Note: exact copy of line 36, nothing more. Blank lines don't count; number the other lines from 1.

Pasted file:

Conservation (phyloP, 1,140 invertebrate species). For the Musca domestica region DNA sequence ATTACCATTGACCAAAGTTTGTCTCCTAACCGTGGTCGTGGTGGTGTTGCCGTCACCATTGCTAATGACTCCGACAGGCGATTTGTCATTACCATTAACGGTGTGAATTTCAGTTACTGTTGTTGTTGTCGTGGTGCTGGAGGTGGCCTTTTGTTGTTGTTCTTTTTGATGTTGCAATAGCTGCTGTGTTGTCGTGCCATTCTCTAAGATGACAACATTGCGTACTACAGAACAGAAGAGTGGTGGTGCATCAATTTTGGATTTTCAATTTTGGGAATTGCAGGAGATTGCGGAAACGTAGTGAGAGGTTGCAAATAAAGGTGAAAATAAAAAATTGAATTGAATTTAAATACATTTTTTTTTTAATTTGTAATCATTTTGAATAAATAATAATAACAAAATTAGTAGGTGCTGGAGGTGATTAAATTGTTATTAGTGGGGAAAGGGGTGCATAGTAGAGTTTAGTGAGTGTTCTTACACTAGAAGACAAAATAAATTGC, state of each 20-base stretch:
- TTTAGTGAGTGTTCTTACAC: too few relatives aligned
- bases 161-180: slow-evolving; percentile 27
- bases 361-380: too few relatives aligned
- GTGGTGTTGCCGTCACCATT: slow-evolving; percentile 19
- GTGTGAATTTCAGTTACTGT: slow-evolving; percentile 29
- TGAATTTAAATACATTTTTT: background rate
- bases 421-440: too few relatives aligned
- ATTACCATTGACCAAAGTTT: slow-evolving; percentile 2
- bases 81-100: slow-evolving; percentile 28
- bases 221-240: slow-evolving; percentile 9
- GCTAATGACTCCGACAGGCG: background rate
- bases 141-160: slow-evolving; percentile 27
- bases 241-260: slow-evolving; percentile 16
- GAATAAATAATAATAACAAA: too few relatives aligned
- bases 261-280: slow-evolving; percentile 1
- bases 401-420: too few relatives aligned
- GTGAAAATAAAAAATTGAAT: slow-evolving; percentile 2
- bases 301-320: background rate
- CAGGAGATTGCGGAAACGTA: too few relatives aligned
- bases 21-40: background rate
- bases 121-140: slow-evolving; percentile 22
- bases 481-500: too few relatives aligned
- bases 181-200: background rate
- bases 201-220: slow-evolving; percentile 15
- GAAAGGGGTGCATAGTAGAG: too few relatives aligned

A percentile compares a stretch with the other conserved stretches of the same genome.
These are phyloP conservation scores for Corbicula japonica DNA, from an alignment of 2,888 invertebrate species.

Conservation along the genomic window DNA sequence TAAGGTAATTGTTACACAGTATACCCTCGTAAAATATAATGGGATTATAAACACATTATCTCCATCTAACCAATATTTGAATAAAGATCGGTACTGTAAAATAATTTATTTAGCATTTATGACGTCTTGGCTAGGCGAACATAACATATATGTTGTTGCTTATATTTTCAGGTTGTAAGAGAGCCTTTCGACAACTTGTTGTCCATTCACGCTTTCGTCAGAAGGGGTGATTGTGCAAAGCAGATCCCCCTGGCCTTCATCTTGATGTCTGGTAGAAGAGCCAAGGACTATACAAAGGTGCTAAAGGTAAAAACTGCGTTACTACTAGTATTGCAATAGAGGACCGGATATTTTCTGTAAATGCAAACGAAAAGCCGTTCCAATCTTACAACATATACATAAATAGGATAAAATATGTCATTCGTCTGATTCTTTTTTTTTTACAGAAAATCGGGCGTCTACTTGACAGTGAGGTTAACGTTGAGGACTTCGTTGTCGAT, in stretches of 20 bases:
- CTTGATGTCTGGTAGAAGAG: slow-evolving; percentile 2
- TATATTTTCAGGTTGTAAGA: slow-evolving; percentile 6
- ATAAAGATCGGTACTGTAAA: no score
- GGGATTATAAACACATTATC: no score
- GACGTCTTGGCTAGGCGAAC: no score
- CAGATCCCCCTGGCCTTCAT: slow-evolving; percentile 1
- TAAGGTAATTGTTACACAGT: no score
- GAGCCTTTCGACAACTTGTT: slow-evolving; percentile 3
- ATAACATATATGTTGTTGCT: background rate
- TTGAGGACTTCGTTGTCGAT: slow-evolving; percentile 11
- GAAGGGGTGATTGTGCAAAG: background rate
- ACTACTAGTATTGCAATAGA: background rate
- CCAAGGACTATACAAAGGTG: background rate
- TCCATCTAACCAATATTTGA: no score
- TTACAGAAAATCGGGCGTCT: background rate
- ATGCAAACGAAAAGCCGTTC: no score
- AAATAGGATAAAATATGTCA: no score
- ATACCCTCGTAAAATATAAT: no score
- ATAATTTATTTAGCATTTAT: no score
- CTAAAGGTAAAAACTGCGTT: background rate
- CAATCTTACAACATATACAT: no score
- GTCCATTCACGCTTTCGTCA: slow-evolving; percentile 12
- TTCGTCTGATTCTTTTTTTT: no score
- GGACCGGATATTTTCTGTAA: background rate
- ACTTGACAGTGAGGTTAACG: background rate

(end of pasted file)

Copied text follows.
- TAAGGTAATTGTTACACAGT: no score